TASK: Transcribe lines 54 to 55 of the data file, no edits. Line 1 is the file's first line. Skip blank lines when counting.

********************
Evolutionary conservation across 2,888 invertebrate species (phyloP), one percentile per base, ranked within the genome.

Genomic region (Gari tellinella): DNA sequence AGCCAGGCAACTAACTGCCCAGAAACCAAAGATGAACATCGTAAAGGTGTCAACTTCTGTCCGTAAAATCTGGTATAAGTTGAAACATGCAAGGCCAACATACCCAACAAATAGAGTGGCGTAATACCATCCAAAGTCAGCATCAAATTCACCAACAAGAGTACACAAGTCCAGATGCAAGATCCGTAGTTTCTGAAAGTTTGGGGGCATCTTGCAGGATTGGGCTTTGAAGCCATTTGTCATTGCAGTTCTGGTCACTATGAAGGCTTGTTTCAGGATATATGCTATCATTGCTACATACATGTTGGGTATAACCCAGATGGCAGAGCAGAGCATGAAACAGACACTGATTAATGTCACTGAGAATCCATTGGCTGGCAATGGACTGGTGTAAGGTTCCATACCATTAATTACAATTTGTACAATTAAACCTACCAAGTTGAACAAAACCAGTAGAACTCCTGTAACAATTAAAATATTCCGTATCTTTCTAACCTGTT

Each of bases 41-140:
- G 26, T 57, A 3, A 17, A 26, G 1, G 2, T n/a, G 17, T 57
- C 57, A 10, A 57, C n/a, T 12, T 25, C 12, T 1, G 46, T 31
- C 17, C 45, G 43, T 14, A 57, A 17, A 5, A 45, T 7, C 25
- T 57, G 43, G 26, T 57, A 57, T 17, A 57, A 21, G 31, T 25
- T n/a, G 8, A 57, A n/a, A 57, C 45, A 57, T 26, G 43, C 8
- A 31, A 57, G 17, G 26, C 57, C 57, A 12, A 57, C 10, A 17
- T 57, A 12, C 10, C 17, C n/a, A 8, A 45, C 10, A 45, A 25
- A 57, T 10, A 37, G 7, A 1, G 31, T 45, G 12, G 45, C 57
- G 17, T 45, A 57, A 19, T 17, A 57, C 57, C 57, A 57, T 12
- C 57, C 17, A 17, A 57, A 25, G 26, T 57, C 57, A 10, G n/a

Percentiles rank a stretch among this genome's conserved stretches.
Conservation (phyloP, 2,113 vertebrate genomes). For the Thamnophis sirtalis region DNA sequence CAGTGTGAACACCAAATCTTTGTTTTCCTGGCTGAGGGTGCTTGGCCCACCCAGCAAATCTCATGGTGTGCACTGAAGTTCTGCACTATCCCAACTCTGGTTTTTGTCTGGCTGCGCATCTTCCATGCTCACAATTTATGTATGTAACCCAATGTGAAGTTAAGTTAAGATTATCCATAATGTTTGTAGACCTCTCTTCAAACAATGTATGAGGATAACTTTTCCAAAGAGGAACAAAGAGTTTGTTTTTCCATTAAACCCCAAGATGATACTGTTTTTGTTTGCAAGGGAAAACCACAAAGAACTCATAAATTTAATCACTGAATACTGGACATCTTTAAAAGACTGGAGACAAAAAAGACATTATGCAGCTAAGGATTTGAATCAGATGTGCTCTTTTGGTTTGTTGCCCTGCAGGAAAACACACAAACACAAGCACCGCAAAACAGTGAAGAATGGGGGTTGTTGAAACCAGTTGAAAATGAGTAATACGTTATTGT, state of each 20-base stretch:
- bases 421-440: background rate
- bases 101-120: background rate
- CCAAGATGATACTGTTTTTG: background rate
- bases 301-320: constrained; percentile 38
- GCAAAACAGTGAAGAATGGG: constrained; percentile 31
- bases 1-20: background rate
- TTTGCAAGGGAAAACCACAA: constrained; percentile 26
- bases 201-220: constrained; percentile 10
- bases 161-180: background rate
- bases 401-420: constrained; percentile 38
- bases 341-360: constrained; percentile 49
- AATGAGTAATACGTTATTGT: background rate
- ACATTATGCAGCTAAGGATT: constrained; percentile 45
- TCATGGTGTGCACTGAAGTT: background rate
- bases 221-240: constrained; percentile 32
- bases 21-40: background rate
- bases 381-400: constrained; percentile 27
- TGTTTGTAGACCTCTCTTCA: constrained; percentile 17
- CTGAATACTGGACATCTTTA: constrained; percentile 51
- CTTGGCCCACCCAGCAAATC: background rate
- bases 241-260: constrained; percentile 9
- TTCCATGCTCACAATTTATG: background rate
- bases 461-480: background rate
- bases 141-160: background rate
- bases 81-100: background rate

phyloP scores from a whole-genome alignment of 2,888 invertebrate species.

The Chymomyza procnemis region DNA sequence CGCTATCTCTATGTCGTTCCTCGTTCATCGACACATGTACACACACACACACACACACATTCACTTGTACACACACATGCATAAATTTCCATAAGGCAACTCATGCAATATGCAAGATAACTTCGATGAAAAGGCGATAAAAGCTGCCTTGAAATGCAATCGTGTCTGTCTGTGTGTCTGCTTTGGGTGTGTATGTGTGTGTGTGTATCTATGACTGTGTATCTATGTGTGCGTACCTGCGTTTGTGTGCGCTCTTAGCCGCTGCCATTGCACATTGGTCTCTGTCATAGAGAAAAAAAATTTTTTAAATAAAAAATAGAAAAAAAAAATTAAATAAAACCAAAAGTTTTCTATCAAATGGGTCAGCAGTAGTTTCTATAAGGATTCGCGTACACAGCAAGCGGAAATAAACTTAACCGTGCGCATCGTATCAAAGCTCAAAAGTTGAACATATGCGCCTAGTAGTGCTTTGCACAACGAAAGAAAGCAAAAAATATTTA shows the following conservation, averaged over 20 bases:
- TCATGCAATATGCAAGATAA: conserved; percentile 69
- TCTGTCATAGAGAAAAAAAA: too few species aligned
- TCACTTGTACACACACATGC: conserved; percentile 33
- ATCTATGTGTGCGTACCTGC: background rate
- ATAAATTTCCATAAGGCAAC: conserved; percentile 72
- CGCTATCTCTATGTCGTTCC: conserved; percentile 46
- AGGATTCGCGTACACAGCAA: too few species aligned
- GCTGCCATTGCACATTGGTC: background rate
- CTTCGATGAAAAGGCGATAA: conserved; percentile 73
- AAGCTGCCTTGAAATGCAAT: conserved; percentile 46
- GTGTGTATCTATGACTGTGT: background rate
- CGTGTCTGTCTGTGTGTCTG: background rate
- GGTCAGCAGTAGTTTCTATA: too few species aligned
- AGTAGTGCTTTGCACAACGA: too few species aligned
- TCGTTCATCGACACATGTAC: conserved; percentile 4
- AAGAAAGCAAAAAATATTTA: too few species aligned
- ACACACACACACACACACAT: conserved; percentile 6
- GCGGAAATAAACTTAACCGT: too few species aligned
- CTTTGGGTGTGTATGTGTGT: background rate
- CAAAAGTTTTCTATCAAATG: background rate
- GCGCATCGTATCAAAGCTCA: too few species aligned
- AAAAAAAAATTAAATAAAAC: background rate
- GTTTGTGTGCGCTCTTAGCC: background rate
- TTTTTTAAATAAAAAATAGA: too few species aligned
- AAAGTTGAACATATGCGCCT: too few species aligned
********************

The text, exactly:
- CGTGTCTGTCTGTGTGTCTG: background rate
- GGTCAGCAGTAGTTTCTATA: too few species aligned